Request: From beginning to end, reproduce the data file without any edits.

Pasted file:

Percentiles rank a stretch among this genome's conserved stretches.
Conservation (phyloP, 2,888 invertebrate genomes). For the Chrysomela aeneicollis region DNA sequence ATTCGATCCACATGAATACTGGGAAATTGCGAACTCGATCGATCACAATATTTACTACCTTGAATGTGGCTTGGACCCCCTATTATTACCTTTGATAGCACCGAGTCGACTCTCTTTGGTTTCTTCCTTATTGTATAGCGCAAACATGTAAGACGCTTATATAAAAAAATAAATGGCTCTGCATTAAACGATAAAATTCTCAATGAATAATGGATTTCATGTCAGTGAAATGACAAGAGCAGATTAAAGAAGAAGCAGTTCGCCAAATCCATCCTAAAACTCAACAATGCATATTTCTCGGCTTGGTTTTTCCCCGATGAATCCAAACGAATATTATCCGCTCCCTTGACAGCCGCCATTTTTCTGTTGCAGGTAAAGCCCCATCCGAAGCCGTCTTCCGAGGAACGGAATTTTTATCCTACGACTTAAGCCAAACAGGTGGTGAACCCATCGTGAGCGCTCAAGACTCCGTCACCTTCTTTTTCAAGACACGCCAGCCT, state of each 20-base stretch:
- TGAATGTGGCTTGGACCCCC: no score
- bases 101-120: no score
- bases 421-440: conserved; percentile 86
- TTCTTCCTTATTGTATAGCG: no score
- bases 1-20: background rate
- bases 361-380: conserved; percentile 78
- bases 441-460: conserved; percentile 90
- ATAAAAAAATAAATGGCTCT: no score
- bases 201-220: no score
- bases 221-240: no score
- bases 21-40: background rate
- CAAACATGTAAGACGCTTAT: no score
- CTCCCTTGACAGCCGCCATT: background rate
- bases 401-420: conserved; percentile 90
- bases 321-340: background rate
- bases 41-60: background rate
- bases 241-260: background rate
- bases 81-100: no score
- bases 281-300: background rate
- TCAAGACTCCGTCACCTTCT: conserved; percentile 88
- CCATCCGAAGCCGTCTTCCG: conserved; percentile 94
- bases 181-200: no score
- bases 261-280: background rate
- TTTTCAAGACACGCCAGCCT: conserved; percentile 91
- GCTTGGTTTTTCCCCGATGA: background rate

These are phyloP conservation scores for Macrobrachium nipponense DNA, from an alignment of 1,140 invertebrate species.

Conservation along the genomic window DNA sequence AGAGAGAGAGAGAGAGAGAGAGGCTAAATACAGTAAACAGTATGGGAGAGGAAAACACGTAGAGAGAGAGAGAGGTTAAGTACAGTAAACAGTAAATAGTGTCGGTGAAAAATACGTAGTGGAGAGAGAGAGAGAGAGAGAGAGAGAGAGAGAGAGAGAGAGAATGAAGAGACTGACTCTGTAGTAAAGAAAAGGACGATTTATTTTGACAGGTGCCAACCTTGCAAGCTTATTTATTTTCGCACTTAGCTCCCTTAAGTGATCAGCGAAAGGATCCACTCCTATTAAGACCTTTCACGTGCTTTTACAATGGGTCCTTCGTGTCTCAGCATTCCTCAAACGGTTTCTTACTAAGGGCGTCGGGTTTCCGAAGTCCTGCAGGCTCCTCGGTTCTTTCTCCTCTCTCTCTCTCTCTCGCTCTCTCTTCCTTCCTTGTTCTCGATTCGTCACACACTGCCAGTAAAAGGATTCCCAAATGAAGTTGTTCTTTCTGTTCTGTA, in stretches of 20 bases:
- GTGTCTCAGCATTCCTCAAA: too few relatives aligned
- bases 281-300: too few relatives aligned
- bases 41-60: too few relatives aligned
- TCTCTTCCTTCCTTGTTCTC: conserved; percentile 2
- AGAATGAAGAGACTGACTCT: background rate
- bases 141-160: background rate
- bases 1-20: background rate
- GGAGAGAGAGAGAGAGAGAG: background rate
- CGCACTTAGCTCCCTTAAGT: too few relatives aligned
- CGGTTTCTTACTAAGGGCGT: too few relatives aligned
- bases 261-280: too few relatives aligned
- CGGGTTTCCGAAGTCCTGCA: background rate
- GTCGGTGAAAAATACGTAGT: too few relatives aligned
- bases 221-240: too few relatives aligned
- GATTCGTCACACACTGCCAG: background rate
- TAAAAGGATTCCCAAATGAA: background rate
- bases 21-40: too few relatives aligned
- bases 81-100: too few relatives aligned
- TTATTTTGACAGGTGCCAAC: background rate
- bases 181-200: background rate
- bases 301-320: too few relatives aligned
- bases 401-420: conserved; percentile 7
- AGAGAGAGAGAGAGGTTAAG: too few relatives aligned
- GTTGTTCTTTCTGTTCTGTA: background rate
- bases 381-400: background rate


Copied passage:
Percentiles rank a stretch among this genome's conserved stretches.
Conservation (phyloP, 2,888 invertebrate genomes). For the Chrysomela aeneicollis region DNA sequence ATTCGATCCACATGAATACTGGGAAATTGCGAACTCGATCGATCACAATATTTACTACCTTGAATGTGGCTTGGACCCCCTATTATTACCTTTGATAGCACCGAGTCGACTCTCTTTGGTTTCTTCCTTATTGTATAGCGCAAACATGTAAGACGCTTATATAAAAAAATAAATGGCTCTGCATTAAACGATAAAATTCTCAATGAATAATGGATTTCATGTCAGTGAAATGACAAGAGCAGATTAAAGAAGAAGCAGTTCGCCAAATCCATCCTAAAACTCAACAATGCATATTTCTCGGCTTGGTTTTTCCCCGATGAATCCAAACGAATATTATCCGCTCCCTTGACAGCCGCCATTTTTCTGTTGCAGGTAAAGCCCCATCCGAAGCCGTCTTCCGAGGAACGGAATTTTTATCCTACGACTTAAGCCAAACAGGTGGTGAACCCATCGTGAGCGCTCAAGACTCCGTCACCTTCTTTTTCAAGACACGCCAGCCT, state of each 20-base stretch:
- TGAATGTGGCTTGGACCCCC: no score
- bases 101-120: no score
- bases 421-440: conserved; percentile 86
- TTCTTCCTTATTGTATAGCG: no score
- bases 1-20: background rate
- bases 361-380: conserved; percentile 78
- bases 441-460: conserved; percentile 90
- ATAAAAAAATAAATGGCTCT: no score
- bases 201-220: no score
- bases 221-240: no score
- bases 21-40: background rate
- CAAACATGTAAGACGCTTAT: no score
- CTCCCTTGACAGCCGCCATT: background rate
- bases 401-420: conserved; percentile 90
- bases 321-340: background rate
- bases 41-60: background rate
- bases 241-260: background rate
- bases 81-100: no score
- bases 281-300: background rate
- TCAAGACTCCGTCACCTTCT: conserved; percentile 88
- CCATCCGAAGCCGTCTTCCG: conserved; percentile 94
- bases 181-200: no score
- bases 261-280: background rate
- TTTTCAAGACACGCCAGCCT: conserved; percentile 91
- GCTTGGTTTTTCCCCGATGA: background rate

These are phyloP conservation scores for Macrobrachium nipponense DNA, from an alignment of 1,140 invertebrate species.

Conservation along the genomic window DNA sequence AGAGAGAGAGAGAGAGAGAGAGGCTAAATACAGTAAACAGTATGGGAGAGGAAAACACGTAGAGAGAGAGAGAGGTTAAGTACAGTAAACAGTAAATAGTGTCGGTGAAAAATACGTAGTGGAGAGAGAGAGAGAGAGAGAGAGAGAGAGAGAGAGAGAGAGAATGAAGAGACTGACTCTGTAGTAAAGAAAAGGACGATTTATTTTGACAGGTGCCAACCTTGCAAGCTTATTTATTTTCGCACTTAGCTCCCTTAAGTGATCAGCGAAAGGATCCACTCCTATTAAGACCTTTCACGTGCTTTTACAATGGGTCCTTCGTGTCTCAGCATTCCTCAAACGGTTTCTTACTAAGGGCGTCGGGTTTCCGAAGTCCTGCAGGCTCCTCGGTTCTTTCTCCTCTCTCTCTCTCTCTCGCTCTCTCTTCCTTCCTTGTTCTCGATTCGTCACACACTGCCAGTAAAAGGATTCCCAAATGAAGTTGTTCTTTCTGTTCTGTA, in stretches of 20 bases:
- GTGTCTCAGCATTCCTCAAA: too few relatives aligned
- bases 281-300: too few relatives aligned
- bases 41-60: too few relatives aligned
- TCTCTTCCTTCCTTGTTCTC: conserved; percentile 2
- AGAATGAAGAGACTGACTCT: background rate
- bases 141-160: background rate
- bases 1-20: background rate
- GGAGAGAGAGAGAGAGAGAG: background rate
- CGCACTTAGCTCCCTTAAGT: too few relatives aligned
- CGGTTTCTTACTAAGGGCGT: too few relatives aligned
- bases 261-280: too few relatives aligned
- CGGGTTTCCGAAGTCCTGCA: background rate
- GTCGGTGAAAAATACGTAGT: too few relatives aligned
- bases 221-240: too few relatives aligned
- GATTCGTCACACACTGCCAG: background rate
- TAAAAGGATTCCCAAATGAA: background rate
- bases 21-40: too few relatives aligned
- bases 81-100: too few relatives aligned
- TTATTTTGACAGGTGCCAAC: background rate
- bases 181-200: background rate
- bases 301-320: too few relatives aligned
- bases 401-420: conserved; percentile 7
- AGAGAGAGAGAGAGGTTAAG: too few relatives aligned
- GTTGTTCTTTCTGTTCTGTA: background rate
- bases 381-400: background rate